A decomposed dead body of an unidentified male was recovered from a canal; the police suspected foul play and the body was brought for post-mortem examination. The crime scene (the canal and its vicinity) showed no clue regarding identity of the victim nor did anyone from neighboring villages recognize him.

Autopsy findings

At autopsy, the age was found out to be between 35-40 years. An entry wound of firearm of size 1 × 0.5 cm was noted on the left side of the face, 3.5 cm from lateral angle of left eye and 164 cm above left heel. The margins of this wound were irregular, reddish and inverted with abraded collar in the form of an arc of size 5 mm, more on the medial and inferior aspects. The wound was directed from left to right and posteriorly to pierce the skull, dura and lacerate the brain to emerge out as the exit wound. The exit wound was of size 0.7 × 0.5 cm situated over right temporal area. There was shattering of the involved cranial bones in its path. (Figure 1).

forensic-research-head-wound-caused-bullet

Figure 1: Track of head wound caused by bullet.

On dissection of the thorax, reflection of skin on the left side revealed a bullet embedded in the musculature of the thoracic wall, just below the inferior border of the left clavicle. (Figure 2) The area of this embedment was dark red in colour, ovalish and slightly depressed; it was 1 × 0.5 cm in size, situated 9 cm from the midline and 11 cm from the tip of the left shoulder. There was fibrosis around the bullet in the form of a fibrous capsule. On the reflected skin flap (inner surface) a similar depressed and dark red coloured area was noted corresponding to the above mentioned finding. The external (skin) surface i.e. left chest wall showed evidence of an old wound, ovalish in shape in the form of a hypo pigmented rugged area. The inferior border of the left clavicle in its medial aspect was found to be grazed with slightly indented and rugged surface. (Figure 3) The musculature surrounding this area was dark reddish with evidence of effusion on dissection. The bullet was 1 × 0.5 cm in length with vertical lines on its long surface, indicative of being fired from a country made/improvised firearm. The bullet was sent for ballistic analysis.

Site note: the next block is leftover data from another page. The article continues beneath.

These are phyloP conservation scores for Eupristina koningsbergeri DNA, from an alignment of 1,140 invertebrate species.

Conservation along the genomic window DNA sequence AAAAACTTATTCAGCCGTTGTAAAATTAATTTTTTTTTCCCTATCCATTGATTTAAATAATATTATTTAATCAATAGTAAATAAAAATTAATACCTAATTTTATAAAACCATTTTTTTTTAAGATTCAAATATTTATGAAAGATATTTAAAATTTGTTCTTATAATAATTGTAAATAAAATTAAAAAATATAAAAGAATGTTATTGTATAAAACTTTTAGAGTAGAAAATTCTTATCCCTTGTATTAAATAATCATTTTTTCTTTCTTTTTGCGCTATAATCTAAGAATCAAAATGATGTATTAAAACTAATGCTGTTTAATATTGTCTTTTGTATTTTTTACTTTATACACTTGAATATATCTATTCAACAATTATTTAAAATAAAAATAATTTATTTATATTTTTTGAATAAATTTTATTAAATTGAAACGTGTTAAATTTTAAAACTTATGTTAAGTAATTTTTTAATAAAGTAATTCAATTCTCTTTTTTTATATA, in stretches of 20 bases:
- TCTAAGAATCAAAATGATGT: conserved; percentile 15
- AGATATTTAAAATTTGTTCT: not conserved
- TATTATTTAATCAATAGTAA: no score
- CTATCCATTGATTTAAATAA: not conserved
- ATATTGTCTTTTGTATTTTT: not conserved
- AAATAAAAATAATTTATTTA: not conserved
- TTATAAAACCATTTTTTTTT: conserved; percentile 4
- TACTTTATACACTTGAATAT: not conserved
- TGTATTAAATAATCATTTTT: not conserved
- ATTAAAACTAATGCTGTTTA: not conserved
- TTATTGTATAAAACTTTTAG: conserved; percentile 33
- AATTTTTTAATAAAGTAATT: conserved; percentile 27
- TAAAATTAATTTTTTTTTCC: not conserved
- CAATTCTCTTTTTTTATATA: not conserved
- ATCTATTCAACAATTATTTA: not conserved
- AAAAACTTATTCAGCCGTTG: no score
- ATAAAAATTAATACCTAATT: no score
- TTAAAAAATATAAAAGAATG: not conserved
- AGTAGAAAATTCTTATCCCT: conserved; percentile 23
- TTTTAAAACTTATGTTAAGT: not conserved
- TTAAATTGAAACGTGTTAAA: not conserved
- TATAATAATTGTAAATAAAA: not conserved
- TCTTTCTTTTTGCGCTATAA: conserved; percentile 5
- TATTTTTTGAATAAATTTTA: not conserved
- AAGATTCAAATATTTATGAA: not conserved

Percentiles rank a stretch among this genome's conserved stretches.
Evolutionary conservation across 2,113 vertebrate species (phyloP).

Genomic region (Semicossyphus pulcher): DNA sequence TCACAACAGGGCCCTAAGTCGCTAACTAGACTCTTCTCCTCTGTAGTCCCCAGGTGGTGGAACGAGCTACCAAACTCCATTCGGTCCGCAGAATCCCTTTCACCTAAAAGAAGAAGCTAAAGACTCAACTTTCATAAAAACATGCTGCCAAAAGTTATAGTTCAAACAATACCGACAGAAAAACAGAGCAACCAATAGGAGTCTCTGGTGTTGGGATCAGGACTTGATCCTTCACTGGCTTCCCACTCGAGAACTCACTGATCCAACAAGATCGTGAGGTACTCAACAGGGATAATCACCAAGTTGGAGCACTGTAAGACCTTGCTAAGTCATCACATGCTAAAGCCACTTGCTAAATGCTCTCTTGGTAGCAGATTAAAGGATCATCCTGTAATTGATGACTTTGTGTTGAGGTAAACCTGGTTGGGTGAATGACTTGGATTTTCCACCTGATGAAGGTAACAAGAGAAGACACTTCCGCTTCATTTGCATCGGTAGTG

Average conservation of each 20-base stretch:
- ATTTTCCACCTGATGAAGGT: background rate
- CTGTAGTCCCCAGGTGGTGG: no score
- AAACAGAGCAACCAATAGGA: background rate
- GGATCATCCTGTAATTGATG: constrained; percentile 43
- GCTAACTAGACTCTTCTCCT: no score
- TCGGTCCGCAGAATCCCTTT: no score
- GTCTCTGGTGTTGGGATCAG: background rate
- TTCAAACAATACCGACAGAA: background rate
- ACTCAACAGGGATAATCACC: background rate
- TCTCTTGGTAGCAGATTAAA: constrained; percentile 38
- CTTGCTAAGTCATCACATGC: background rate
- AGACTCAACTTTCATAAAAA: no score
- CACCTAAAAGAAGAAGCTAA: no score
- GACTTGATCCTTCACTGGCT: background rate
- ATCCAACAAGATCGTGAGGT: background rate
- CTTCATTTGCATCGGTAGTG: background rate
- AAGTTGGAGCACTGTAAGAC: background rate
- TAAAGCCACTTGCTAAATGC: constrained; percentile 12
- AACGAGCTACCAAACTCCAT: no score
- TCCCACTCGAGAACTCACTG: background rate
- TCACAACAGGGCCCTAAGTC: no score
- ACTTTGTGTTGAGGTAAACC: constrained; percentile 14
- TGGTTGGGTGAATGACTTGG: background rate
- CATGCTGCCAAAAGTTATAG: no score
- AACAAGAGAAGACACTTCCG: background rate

forensic-research-embedded-thoracic-wall

Figure 2: Souvenir bullet embedded in thoracic wall (b); the depressed and dark red coloured area on inner reflected flap of skin (c) & fibrous tissue and depression with capsule like appearance marking site of embedment.

forensic-research-medial-aspect-grazed

Figure 3: The inferior border of the left clavicle in its medial aspect grazed with slightly indented and rugged surface.

Ballistic analysis results

Ballistic analysis of the souvenir bullet was carried out in the State Forensic Science Laboratory. The bullet was identified to be a 303 bullet fired from an improvised country made firearm with 315 bore (called Katta in Northern India) by the primary markings on its long side. The report also opined that the weapon used must have had a very low wounding capacity as it merely had entered the chest wall lodging just below the inferior border of the clavicle and had not been able to cross the ribcage.

Discussion